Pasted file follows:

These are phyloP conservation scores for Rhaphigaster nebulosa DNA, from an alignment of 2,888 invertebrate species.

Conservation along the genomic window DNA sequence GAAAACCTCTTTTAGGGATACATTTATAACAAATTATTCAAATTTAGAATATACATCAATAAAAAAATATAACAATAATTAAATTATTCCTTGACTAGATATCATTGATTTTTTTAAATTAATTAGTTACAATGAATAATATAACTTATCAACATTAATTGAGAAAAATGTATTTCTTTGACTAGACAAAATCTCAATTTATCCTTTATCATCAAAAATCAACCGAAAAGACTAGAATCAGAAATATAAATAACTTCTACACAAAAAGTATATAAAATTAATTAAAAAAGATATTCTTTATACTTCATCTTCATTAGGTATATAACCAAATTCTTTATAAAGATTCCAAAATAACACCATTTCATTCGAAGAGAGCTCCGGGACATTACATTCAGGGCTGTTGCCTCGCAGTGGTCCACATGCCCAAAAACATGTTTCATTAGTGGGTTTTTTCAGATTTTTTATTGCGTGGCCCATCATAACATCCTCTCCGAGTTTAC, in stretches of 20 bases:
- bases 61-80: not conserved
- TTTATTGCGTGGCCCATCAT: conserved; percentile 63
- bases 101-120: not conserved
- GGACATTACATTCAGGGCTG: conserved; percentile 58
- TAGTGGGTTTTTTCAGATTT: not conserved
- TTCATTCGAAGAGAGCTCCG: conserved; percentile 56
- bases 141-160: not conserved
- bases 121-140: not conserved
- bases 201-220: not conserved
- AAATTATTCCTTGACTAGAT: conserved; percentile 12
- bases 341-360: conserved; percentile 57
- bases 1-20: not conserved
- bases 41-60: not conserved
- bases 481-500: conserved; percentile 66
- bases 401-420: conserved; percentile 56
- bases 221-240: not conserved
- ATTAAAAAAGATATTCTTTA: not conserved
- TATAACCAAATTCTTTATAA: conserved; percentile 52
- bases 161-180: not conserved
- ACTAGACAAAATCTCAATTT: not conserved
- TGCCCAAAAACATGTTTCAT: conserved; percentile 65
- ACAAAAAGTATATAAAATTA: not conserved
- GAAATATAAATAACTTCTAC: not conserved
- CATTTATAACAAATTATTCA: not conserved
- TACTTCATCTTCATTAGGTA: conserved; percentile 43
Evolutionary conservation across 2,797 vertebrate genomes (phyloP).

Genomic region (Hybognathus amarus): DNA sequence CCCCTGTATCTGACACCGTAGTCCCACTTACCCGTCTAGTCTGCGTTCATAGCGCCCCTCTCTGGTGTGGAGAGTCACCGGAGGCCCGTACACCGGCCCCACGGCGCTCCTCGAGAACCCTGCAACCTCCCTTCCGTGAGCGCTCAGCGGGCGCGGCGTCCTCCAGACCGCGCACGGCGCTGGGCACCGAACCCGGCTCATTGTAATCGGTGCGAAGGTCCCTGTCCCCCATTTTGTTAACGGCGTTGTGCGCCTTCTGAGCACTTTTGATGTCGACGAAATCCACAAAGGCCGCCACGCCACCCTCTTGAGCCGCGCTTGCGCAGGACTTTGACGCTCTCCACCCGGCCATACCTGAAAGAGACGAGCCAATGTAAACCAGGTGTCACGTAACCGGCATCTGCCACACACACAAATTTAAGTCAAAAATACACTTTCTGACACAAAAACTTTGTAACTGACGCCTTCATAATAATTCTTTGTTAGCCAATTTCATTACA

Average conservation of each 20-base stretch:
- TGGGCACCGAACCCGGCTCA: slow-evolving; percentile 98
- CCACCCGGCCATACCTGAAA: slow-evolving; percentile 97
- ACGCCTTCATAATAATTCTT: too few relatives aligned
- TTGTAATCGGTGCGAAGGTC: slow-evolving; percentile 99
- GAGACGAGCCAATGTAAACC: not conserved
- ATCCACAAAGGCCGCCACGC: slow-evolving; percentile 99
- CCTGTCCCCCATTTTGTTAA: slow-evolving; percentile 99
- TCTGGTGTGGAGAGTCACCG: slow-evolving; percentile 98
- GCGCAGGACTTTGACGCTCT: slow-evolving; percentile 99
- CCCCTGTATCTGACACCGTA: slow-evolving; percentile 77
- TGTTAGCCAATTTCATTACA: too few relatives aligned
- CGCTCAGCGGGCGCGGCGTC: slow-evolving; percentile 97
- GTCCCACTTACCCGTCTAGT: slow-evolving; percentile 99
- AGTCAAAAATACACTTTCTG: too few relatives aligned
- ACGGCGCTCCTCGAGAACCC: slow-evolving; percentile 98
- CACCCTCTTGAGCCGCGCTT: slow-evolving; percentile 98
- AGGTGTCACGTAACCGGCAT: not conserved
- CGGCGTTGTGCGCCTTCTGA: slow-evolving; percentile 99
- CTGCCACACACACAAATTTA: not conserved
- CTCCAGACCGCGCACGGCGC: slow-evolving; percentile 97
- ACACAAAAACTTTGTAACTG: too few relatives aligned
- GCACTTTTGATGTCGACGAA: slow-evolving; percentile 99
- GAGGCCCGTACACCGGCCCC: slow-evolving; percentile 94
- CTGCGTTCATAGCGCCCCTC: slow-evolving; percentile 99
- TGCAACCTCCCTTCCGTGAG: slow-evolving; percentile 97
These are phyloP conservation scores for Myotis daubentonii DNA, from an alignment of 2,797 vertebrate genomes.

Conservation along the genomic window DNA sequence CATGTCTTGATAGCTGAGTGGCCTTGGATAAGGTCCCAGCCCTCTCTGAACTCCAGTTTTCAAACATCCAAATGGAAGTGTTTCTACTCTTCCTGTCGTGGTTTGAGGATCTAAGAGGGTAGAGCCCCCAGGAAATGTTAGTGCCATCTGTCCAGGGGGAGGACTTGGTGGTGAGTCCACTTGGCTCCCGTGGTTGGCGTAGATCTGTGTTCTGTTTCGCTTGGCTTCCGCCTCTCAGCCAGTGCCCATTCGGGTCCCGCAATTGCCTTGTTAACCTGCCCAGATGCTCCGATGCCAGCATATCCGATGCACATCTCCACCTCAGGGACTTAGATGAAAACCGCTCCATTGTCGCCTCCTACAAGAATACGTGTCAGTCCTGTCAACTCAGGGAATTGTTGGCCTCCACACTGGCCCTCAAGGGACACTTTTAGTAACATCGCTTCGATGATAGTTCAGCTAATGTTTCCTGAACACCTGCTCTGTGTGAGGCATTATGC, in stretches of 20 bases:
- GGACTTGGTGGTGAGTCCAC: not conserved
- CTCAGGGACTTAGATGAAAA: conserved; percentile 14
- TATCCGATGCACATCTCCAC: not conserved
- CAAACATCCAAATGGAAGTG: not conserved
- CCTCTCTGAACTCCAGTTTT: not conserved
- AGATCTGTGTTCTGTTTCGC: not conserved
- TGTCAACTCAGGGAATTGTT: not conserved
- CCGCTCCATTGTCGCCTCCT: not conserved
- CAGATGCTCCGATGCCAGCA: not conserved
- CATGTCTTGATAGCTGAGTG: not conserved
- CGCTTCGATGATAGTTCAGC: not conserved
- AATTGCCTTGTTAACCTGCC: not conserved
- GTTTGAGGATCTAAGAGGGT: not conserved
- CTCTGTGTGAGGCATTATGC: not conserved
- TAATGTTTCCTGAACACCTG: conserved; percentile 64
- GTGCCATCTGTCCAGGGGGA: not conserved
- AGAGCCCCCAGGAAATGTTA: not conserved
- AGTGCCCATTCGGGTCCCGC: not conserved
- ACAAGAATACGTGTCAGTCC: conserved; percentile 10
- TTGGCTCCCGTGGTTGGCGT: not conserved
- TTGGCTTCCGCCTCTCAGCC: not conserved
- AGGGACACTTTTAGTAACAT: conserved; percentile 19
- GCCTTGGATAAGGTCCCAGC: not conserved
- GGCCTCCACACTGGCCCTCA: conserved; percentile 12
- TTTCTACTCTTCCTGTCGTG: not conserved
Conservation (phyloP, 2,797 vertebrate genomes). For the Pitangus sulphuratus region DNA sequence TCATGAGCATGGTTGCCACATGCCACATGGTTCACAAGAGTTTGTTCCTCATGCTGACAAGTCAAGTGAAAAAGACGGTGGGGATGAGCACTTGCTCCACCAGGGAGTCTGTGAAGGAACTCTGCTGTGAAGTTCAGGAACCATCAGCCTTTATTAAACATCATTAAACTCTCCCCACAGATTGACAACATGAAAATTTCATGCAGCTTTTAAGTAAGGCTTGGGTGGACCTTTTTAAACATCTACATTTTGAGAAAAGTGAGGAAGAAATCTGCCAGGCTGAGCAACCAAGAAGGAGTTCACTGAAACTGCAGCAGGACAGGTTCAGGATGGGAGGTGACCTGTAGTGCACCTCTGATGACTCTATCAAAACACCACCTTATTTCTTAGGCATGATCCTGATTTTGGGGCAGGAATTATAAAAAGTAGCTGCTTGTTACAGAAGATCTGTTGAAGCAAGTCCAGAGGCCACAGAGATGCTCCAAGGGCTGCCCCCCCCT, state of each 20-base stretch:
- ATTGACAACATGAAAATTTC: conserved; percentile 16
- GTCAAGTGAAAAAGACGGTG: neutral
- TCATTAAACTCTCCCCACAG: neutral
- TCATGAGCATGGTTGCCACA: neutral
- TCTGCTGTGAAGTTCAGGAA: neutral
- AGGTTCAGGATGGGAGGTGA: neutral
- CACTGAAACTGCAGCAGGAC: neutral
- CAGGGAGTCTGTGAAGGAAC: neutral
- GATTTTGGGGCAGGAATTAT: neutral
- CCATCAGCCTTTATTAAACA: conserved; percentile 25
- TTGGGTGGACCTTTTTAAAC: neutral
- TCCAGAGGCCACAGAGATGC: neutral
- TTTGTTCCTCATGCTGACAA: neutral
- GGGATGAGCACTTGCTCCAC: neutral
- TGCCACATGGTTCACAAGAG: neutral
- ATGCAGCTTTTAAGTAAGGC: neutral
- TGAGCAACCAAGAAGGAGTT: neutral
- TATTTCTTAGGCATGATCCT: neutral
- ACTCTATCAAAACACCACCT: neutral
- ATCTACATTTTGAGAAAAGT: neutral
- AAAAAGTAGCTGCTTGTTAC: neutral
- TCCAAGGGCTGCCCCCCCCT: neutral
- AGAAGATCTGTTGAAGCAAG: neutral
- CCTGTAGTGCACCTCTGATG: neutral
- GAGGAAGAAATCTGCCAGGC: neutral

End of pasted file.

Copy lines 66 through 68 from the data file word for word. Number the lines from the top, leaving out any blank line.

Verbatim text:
- CAGATGCTCCGATGCCAGCA: not conserved
- CATGTCTTGATAGCTGAGTG: not conserved
- CGCTTCGATGATAGTTCAGC: not conserved